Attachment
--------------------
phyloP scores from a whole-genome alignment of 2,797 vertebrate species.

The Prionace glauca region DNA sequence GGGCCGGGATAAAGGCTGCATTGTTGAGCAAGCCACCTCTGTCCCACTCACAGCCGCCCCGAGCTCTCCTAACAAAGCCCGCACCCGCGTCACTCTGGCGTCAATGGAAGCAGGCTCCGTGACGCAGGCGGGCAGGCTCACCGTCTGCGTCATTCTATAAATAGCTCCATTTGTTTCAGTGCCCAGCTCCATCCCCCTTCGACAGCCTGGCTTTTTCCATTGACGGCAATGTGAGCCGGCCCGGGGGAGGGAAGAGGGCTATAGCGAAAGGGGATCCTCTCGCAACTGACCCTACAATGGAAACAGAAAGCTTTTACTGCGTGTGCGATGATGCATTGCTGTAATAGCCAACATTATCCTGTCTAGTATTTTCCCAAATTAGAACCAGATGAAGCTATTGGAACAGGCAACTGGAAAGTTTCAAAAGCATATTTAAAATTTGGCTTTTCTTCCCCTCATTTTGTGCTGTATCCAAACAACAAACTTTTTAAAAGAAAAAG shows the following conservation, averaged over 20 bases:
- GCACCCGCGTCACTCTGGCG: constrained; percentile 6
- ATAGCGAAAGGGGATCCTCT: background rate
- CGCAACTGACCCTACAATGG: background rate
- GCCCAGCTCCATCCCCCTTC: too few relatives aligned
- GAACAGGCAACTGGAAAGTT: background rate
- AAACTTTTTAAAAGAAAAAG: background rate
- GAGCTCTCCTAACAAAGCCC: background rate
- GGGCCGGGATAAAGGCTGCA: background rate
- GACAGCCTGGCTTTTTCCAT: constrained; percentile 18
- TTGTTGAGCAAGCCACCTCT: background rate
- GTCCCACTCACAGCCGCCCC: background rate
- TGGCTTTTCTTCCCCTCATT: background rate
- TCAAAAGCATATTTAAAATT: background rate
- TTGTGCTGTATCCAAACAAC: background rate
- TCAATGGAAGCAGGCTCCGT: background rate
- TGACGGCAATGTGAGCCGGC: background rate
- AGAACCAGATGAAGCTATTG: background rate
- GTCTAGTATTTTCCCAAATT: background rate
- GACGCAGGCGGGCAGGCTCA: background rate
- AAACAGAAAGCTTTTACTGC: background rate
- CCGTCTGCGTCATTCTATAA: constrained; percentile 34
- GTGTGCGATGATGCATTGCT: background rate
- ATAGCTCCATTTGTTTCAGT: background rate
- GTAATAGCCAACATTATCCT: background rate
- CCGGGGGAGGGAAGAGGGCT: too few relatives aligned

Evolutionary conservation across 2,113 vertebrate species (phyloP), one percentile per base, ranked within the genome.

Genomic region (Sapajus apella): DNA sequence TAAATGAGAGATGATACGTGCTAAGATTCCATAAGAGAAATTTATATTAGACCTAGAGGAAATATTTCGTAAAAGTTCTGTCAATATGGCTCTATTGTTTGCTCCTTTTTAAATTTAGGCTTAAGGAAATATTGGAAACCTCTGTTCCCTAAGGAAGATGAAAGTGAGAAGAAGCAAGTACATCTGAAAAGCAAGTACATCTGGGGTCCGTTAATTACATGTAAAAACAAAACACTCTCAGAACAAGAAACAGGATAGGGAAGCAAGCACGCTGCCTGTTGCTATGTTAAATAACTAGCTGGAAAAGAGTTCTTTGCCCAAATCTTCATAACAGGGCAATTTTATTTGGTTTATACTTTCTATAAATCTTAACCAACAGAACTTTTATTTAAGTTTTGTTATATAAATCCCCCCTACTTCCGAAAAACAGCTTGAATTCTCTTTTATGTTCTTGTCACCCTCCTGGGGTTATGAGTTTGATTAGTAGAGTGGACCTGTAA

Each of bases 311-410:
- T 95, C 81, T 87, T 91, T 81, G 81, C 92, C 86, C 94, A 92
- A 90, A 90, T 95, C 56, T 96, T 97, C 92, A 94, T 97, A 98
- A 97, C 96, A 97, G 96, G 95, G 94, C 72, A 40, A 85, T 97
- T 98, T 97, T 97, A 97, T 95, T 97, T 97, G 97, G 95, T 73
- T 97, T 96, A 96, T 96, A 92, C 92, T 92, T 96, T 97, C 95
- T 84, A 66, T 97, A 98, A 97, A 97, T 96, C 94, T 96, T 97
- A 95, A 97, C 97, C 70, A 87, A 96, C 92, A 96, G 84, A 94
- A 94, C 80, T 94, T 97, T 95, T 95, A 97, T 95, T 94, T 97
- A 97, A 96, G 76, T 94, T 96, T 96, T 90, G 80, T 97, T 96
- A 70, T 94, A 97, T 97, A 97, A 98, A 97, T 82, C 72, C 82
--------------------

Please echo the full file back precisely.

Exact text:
phyloP scores from a whole-genome alignment of 2,797 vertebrate species.

The Prionace glauca region DNA sequence GGGCCGGGATAAAGGCTGCATTGTTGAGCAAGCCACCTCTGTCCCACTCACAGCCGCCCCGAGCTCTCCTAACAAAGCCCGCACCCGCGTCACTCTGGCGTCAATGGAAGCAGGCTCCGTGACGCAGGCGGGCAGGCTCACCGTCTGCGTCATTCTATAAATAGCTCCATTTGTTTCAGTGCCCAGCTCCATCCCCCTTCGACAGCCTGGCTTTTTCCATTGACGGCAATGTGAGCCGGCCCGGGGGAGGGAAGAGGGCTATAGCGAAAGGGGATCCTCTCGCAACTGACCCTACAATGGAAACAGAAAGCTTTTACTGCGTGTGCGATGATGCATTGCTGTAATAGCCAACATTATCCTGTCTAGTATTTTCCCAAATTAGAACCAGATGAAGCTATTGGAACAGGCAACTGGAAAGTTTCAAAAGCATATTTAAAATTTGGCTTTTCTTCCCCTCATTTTGTGCTGTATCCAAACAACAAACTTTTTAAAAGAAAAAG shows the following conservation, averaged over 20 bases:
- GCACCCGCGTCACTCTGGCG: constrained; percentile 6
- ATAGCGAAAGGGGATCCTCT: background rate
- CGCAACTGACCCTACAATGG: background rate
- GCCCAGCTCCATCCCCCTTC: too few relatives aligned
- GAACAGGCAACTGGAAAGTT: background rate
- AAACTTTTTAAAAGAAAAAG: background rate
- GAGCTCTCCTAACAAAGCCC: background rate
- GGGCCGGGATAAAGGCTGCA: background rate
- GACAGCCTGGCTTTTTCCAT: constrained; percentile 18
- TTGTTGAGCAAGCCACCTCT: background rate
- GTCCCACTCACAGCCGCCCC: background rate
- TGGCTTTTCTTCCCCTCATT: background rate
- TCAAAAGCATATTTAAAATT: background rate
- TTGTGCTGTATCCAAACAAC: background rate
- TCAATGGAAGCAGGCTCCGT: background rate
- TGACGGCAATGTGAGCCGGC: background rate
- AGAACCAGATGAAGCTATTG: background rate
- GTCTAGTATTTTCCCAAATT: background rate
- GACGCAGGCGGGCAGGCTCA: background rate
- AAACAGAAAGCTTTTACTGC: background rate
- CCGTCTGCGTCATTCTATAA: constrained; percentile 34
- GTGTGCGATGATGCATTGCT: background rate
- ATAGCTCCATTTGTTTCAGT: background rate
- GTAATAGCCAACATTATCCT: background rate
- CCGGGGGAGGGAAGAGGGCT: too few relatives aligned

Evolutionary conservation across 2,113 vertebrate species (phyloP), one percentile per base, ranked within the genome.

Genomic region (Sapajus apella): DNA sequence TAAATGAGAGATGATACGTGCTAAGATTCCATAAGAGAAATTTATATTAGACCTAGAGGAAATATTTCGTAAAAGTTCTGTCAATATGGCTCTATTGTTTGCTCCTTTTTAAATTTAGGCTTAAGGAAATATTGGAAACCTCTGTTCCCTAAGGAAGATGAAAGTGAGAAGAAGCAAGTACATCTGAAAAGCAAGTACATCTGGGGTCCGTTAATTACATGTAAAAACAAAACACTCTCAGAACAAGAAACAGGATAGGGAAGCAAGCACGCTGCCTGTTGCTATGTTAAATAACTAGCTGGAAAAGAGTTCTTTGCCCAAATCTTCATAACAGGGCAATTTTATTTGGTTTATACTTTCTATAAATCTTAACCAACAGAACTTTTATTTAAGTTTTGTTATATAAATCCCCCCTACTTCCGAAAAACAGCTTGAATTCTCTTTTATGTTCTTGTCACCCTCCTGGGGTTATGAGTTTGATTAGTAGAGTGGACCTGTAA

Each of bases 311-410:
- T 95, C 81, T 87, T 91, T 81, G 81, C 92, C 86, C 94, A 92
- A 90, A 90, T 95, C 56, T 96, T 97, C 92, A 94, T 97, A 98
- A 97, C 96, A 97, G 96, G 95, G 94, C 72, A 40, A 85, T 97
- T 98, T 97, T 97, A 97, T 95, T 97, T 97, G 97, G 95, T 73
- T 97, T 96, A 96, T 96, A 92, C 92, T 92, T 96, T 97, C 95
- T 84, A 66, T 97, A 98, A 97, A 97, T 96, C 94, T 96, T 97
- A 95, A 97, C 97, C 70, A 87, A 96, C 92, A 96, G 84, A 94
- A 94, C 80, T 94, T 97, T 95, T 95, A 97, T 95, T 94, T 97
- A 97, A 96, G 76, T 94, T 96, T 96, T 90, G 80, T 97, T 96
- A 70, T 94, A 97, T 97, A 97, A 98, A 97, T 82, C 72, C 82